Second: Whatever browser you use – always make sure it’s updated. Most browsers will update automatically by default.

Third: Do not enable Flash on any browser. Most browsers are configured to block flash be default now. But if a site wants you to enable Flash, always say “no”.

Use privacy-focused browser extensions

I am usually hesitant to install a browser extension unless I am certain it’s from a reliable source. Here are some that are known to be very reliable and helpful:

Use DuckDuckGo as your default search engine instead of Google, Bing or Yahoo. DDG is a search engine that doesn’t track you. I find the results are just as good (or darn close) to using Google. Here’s how to set it as default on Firefox.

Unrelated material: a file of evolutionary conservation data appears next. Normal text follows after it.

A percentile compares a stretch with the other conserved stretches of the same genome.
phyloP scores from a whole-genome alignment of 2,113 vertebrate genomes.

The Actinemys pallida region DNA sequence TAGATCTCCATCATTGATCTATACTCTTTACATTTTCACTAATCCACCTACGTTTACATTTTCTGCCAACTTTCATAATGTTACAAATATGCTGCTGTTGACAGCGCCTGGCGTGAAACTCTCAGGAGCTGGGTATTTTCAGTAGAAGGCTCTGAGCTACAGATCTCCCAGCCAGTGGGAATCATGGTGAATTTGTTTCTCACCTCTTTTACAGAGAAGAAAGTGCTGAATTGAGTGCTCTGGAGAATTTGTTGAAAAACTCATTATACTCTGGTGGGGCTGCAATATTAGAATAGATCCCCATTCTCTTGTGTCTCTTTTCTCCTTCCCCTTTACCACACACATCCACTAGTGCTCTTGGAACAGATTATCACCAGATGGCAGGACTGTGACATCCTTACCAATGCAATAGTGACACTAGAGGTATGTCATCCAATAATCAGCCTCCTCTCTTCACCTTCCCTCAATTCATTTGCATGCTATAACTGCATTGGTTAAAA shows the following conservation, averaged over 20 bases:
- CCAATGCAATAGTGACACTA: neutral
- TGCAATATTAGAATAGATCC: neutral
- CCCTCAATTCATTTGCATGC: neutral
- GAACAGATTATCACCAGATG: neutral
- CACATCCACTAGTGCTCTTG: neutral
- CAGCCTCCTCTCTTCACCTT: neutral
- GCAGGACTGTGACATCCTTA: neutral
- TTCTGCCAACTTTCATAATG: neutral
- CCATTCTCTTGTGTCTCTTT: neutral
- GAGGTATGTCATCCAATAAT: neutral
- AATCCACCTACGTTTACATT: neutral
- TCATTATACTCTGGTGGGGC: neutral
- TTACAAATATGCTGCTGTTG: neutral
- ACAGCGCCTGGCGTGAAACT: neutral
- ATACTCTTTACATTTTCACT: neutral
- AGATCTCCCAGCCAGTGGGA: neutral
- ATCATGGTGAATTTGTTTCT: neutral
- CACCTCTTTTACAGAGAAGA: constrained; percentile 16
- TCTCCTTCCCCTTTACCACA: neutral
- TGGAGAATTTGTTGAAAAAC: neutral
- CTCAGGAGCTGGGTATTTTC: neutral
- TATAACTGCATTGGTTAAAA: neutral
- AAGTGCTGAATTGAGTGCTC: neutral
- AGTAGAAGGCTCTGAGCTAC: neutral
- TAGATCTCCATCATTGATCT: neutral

Use an Ad blocker to prevent that item you were thinking about buying from following you around from website to website. Ad blockers prevent unseen advertising companies from tracking your every step on the net. There are lots of Ad Blockers and they are not all created equal. uBlock Origin is the best. Get it for Chrome. Get it for Firefox. Ad Blockers also have the benefit of making your internet faster because all those ads aren’t loading, as well as making your browsing safer when visiting a site that may unintentionally be serving up a malicious ad via an unreliable ad network. To see the difference: Install uBlock Origin and then go to any YouTube video and you’ll see dozens of ads blocked in the extension’s indicator.